"Luigi Mayer (d. 1803), a watercolourist and draughtsman, is renowned as the most accurate delineator of the Near East before David Roberts, who produced the monumental volumes The Holy Land (1842) and Views in ancient Egypt and Nubia (1846), copies of which are also held in the Overstone Library. Despite the success of Mayer’s publications, very little is known about his life." ...Overstone Library, Reading University Library

The Great Sphinx of Giza is a large half-human, half-lion Sphinx statue in Egypt, on the Giza Plateau at the west bank of the Nile River, near modern-day Cairo It is one of the largest single-stone statues on Earth, and is commonly believed to have been built by ancient Egyptians in the 3rd millennium BC.

What name ancient Egyptians called the statue is not completely known. The commonly used name “Sphinx” was given to it in Antiquity based on the legendary Greek creature with the body of a lion, the head of a woman and the wings of an eagle, though Egyptian sphinxes have the head of a man.

The word “sphinx” comes from the Greek Σφινξ — Sphinx, apparently from the verb σφινγω — sphingo, meaning “to strangle,” as the sphinx from Greek mythology strangled anyone incapable of answering her riddle.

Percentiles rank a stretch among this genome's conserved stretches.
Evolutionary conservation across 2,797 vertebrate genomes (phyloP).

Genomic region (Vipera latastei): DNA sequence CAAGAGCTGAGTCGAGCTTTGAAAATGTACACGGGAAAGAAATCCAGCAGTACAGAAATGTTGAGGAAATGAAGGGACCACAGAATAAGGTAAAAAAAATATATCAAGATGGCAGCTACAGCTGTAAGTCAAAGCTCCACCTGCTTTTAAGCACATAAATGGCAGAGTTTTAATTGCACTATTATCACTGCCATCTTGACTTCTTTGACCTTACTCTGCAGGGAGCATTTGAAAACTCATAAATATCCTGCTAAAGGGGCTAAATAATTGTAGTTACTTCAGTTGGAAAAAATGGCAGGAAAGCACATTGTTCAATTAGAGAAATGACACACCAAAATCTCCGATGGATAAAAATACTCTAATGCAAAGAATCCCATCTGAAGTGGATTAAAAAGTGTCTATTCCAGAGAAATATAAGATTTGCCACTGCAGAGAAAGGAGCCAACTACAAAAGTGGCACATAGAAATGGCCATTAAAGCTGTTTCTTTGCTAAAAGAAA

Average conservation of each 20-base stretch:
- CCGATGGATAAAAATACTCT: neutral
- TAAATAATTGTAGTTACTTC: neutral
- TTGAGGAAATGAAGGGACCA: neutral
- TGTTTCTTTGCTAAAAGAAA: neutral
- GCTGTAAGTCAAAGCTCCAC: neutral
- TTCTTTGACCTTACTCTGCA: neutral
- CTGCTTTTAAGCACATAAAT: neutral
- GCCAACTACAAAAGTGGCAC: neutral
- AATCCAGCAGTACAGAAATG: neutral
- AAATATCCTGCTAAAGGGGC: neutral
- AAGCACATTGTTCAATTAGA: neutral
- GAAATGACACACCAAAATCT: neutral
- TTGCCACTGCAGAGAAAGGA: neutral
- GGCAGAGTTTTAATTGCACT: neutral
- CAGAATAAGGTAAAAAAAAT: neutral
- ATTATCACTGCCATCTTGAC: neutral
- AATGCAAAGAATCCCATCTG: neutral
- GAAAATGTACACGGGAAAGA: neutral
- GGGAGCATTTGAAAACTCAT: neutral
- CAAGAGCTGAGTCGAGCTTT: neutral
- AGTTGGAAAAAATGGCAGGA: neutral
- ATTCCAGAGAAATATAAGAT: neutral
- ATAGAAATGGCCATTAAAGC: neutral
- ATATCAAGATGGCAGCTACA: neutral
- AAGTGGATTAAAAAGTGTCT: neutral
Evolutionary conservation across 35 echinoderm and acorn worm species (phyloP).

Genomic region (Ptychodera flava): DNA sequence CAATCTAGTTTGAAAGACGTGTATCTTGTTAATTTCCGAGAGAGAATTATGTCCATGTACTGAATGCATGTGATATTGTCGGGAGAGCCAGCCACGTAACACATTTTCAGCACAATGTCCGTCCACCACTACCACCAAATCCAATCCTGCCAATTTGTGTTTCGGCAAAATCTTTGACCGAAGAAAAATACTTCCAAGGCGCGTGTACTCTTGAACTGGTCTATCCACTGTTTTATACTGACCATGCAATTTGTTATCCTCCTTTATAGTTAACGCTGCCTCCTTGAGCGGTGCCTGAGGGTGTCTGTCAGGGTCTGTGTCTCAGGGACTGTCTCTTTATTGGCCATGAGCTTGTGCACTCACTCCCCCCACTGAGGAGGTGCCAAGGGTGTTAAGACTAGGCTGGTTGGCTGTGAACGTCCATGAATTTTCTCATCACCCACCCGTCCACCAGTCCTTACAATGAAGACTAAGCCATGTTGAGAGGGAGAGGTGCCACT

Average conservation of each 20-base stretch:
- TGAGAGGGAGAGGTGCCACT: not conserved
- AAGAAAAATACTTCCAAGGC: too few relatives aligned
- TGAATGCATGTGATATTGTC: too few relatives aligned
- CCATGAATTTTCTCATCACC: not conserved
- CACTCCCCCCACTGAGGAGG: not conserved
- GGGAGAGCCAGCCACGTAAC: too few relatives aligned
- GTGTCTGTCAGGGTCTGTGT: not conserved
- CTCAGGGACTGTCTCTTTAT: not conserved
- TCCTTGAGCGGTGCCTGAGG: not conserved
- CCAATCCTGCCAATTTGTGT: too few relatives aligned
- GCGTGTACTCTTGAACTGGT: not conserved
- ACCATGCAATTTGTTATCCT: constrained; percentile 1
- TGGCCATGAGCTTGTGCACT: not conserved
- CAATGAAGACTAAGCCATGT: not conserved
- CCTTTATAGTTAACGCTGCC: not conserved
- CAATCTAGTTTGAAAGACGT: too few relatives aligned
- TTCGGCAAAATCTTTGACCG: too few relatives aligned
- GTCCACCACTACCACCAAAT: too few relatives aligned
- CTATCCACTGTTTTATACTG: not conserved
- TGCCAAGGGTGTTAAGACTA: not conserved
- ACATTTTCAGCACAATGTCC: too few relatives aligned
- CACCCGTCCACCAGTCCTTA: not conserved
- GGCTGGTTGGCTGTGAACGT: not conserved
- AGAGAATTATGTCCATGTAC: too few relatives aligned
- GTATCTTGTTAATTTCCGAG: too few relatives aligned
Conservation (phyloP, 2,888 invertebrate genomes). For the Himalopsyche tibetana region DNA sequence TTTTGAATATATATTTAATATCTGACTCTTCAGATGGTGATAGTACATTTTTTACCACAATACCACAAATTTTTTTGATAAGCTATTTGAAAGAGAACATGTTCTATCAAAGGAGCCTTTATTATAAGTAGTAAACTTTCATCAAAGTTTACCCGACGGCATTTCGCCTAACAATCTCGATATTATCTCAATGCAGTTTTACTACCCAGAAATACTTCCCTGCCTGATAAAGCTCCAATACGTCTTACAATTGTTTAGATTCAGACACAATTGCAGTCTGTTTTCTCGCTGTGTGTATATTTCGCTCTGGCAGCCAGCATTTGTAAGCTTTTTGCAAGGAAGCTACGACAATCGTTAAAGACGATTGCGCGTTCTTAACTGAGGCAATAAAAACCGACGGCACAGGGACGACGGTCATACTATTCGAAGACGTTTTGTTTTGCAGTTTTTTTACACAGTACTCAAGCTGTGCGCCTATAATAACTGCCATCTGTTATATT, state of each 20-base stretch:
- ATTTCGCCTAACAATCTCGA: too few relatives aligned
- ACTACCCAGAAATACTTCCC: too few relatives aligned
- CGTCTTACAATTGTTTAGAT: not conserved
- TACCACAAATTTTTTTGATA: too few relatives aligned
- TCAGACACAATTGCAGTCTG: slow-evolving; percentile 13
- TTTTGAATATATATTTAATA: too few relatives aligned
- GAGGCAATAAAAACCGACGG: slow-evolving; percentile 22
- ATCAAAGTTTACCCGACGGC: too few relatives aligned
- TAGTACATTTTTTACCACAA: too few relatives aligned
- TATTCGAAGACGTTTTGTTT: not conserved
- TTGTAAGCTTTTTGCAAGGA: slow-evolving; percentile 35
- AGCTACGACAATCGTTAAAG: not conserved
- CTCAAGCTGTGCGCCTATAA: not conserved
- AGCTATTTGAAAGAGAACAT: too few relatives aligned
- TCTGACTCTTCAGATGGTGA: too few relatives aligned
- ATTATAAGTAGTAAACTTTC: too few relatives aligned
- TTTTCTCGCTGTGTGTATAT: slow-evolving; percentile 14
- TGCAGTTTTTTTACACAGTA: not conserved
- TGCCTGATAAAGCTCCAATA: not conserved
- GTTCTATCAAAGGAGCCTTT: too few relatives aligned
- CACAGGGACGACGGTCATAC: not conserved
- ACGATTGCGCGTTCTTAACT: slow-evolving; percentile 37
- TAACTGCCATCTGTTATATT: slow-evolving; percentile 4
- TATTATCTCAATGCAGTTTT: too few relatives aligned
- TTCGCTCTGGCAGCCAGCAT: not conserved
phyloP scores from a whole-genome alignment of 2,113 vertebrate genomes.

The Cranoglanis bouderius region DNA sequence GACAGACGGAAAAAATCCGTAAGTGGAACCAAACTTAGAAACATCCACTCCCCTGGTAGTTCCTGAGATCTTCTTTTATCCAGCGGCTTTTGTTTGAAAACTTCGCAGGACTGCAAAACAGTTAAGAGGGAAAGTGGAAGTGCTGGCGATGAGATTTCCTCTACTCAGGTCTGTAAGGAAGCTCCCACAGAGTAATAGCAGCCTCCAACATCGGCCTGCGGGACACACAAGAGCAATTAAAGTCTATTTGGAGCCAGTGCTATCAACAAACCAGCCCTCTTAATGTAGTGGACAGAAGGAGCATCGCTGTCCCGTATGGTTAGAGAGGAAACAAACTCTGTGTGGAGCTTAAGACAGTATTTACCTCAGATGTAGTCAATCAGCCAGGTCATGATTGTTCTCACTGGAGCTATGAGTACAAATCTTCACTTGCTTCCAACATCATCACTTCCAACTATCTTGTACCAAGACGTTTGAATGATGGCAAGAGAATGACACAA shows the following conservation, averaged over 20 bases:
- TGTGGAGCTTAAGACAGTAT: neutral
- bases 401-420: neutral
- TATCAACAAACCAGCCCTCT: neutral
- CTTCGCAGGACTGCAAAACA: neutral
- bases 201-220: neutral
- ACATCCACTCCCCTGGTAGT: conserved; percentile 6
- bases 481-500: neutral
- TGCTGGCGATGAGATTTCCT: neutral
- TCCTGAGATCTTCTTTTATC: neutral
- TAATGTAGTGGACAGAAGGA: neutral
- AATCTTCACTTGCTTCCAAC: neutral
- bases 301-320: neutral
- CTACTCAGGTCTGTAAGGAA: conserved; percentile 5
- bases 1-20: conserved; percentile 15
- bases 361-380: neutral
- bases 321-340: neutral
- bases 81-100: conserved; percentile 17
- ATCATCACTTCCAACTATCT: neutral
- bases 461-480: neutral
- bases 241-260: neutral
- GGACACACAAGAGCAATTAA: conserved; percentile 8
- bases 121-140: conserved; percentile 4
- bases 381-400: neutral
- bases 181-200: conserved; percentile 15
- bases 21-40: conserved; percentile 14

A few, however, have postulated it to be a corruption of the ancient Egyptian Shesep-ankh, a name applied to royal statues in the Fourth Dynasty, though it came to be more specifically associated with the Great Sphinx in the New Kingdom.

In medieval texts, the names balhib and bilhaw referring to the Sphinx are attested, including by Egyptian historian Maqrizi, which suggest Coptic constructions, but the Egyptian Arabic name Abul-Hôl, which translates as “Father of Terror,” came to be more widely used.

Restoration

After the Giza Necropolis was abandoned, the Sphinx became buried up to its shoulders in sand. The first attempt to dig it out dates back to 1400 BC, when the young Tutmosis IV formed an excavation party which, after much effort, managed to dig the front paws out. Tutmosis IV had a granite stela known as the Dream Stela placed between the paws. The stela reads, in part:

...the royal son, Thothmos, having been arrived, while walking at midday and seating himself under the shadow of this mighty god, was overcome by slumber and slept at the very moment when Ra is at the summit (of heaven).

He found that the Majesty of this august god spoke to him with his own mouth, as a father speaks to his son, saying: Look upon me, contemplate me, O my son Thothmos; I am thy father, Harmakhis-Khopri-Ra-Tum; I bestow upon thee the sovereignty over my domain, the supremacy over the living ...

Behold my actual condition that thou mayest protect all my perfect limbs. The sand of the desert whereon I am laid has covered me. Save me, causing all that is in my heart to be executed.